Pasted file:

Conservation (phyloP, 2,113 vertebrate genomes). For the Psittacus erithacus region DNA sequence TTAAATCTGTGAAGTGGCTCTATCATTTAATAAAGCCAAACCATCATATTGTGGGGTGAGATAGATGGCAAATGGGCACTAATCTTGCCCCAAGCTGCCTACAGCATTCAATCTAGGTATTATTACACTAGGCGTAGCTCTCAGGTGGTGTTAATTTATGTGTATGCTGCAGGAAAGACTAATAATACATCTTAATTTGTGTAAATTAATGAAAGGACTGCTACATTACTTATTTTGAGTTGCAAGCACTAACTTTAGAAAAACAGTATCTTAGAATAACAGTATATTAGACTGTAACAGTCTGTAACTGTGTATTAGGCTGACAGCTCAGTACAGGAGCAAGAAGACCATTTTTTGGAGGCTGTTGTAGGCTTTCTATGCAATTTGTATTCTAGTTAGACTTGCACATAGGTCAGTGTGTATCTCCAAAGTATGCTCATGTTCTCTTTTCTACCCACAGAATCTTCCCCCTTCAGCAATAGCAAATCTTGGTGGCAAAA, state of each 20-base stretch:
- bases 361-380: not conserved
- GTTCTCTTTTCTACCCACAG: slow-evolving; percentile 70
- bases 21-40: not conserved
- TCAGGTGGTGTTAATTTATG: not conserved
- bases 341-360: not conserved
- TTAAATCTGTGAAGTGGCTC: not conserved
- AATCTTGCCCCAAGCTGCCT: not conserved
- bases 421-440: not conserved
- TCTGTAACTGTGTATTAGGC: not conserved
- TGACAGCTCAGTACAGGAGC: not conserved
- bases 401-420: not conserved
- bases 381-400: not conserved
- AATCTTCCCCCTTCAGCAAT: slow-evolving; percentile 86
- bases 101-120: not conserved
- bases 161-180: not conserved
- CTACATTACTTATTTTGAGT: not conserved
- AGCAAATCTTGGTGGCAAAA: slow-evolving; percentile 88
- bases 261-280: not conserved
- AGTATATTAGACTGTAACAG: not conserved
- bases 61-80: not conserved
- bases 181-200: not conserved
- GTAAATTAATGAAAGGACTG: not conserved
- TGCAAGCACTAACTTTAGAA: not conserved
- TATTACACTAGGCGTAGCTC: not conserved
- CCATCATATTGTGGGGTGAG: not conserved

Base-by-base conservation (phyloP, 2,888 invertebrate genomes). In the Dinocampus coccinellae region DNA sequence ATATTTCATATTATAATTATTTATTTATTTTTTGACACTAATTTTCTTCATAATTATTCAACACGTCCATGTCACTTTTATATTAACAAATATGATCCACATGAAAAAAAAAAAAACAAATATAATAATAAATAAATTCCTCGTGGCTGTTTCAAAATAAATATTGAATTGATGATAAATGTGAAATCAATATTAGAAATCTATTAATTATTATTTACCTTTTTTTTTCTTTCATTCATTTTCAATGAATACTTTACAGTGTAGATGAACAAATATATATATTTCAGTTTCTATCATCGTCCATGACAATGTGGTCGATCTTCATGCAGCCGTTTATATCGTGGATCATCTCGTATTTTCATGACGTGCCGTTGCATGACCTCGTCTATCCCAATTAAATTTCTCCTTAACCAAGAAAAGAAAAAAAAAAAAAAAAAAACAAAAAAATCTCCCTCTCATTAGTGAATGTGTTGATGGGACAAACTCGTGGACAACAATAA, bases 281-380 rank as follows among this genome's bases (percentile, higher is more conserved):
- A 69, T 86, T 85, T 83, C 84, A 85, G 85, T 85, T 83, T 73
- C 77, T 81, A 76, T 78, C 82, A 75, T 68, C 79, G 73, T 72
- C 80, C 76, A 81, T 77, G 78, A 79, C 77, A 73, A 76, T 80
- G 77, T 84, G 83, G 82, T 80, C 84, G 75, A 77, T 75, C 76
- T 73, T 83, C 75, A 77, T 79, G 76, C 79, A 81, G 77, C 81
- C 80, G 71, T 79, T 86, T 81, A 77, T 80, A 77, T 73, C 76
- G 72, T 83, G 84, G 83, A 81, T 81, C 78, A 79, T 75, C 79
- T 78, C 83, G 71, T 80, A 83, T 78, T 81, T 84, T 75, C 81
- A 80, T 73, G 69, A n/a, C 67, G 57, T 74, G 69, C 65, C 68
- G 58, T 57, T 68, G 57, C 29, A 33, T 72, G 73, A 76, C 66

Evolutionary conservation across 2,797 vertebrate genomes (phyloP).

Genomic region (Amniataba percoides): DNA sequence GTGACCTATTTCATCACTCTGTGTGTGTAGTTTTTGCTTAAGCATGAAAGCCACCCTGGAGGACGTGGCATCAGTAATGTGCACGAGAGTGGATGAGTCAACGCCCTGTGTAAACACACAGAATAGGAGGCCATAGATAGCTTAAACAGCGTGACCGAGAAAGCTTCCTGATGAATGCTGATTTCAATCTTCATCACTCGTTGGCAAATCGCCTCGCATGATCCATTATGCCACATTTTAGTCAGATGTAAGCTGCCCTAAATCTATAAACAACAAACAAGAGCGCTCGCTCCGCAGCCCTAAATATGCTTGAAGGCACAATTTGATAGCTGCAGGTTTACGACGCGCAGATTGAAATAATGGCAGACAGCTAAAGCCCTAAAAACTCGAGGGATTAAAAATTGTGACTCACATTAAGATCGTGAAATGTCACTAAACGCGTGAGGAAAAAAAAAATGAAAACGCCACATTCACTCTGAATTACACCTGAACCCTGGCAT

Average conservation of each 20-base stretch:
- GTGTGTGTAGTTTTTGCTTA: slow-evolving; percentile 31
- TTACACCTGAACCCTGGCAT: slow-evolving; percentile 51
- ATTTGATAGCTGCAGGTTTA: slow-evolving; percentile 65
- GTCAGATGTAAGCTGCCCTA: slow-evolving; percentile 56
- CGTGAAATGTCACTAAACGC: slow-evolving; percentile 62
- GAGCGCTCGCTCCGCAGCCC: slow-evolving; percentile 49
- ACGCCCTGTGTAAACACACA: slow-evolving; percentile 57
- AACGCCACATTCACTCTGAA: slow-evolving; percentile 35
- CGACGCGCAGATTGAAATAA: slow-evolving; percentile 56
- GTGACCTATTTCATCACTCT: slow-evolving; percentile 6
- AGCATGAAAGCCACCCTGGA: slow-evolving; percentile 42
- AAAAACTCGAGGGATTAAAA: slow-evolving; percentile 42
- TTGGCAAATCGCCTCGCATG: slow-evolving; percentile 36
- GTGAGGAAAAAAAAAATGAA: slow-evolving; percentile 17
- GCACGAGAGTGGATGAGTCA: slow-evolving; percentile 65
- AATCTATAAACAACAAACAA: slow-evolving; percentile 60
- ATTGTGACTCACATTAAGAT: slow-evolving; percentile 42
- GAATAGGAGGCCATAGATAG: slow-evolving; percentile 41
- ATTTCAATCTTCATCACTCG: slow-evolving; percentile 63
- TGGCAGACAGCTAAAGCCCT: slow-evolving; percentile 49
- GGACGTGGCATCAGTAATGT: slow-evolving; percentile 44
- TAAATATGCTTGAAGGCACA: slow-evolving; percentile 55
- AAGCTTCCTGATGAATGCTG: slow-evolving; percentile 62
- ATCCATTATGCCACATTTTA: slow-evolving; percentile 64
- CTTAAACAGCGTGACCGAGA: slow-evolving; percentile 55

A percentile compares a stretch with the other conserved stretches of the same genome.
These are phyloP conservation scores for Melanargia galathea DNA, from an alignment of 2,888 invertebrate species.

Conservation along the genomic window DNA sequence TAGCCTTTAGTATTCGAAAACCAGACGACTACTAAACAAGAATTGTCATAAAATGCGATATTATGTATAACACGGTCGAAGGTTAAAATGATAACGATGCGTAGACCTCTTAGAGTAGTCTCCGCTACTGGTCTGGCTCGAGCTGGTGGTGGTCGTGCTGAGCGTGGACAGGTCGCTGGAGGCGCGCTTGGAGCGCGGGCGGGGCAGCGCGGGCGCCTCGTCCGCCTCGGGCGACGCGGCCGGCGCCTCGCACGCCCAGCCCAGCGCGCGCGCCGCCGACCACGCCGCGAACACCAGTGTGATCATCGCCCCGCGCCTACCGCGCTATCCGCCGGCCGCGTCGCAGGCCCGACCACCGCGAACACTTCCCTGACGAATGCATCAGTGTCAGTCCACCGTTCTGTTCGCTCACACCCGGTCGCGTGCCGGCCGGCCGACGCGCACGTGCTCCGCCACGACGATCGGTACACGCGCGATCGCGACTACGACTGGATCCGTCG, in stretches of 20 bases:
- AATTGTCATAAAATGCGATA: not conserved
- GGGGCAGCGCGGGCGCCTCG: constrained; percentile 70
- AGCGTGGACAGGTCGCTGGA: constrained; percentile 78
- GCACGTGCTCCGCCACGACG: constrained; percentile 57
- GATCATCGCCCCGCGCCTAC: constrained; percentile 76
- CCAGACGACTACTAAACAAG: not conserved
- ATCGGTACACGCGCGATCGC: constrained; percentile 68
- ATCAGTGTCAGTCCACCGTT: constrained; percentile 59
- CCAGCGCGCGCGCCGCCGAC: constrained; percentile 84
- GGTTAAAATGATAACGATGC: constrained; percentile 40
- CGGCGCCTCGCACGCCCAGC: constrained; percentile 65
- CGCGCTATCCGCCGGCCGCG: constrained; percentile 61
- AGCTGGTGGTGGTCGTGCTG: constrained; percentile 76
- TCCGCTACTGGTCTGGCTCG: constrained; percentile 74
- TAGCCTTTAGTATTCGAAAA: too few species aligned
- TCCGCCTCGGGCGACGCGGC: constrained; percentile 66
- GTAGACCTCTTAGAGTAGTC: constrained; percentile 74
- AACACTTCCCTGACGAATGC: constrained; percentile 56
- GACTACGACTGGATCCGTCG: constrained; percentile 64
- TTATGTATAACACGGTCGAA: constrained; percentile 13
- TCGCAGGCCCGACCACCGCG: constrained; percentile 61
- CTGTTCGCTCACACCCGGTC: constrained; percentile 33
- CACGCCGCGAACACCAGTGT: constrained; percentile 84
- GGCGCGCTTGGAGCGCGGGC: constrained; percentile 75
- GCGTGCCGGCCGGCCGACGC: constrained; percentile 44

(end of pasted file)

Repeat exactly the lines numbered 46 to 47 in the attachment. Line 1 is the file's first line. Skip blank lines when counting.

- GAGCGCTCGCTCCGCAGCCC: slow-evolving; percentile 49
- ACGCCCTGTGTAAACACACA: slow-evolving; percentile 57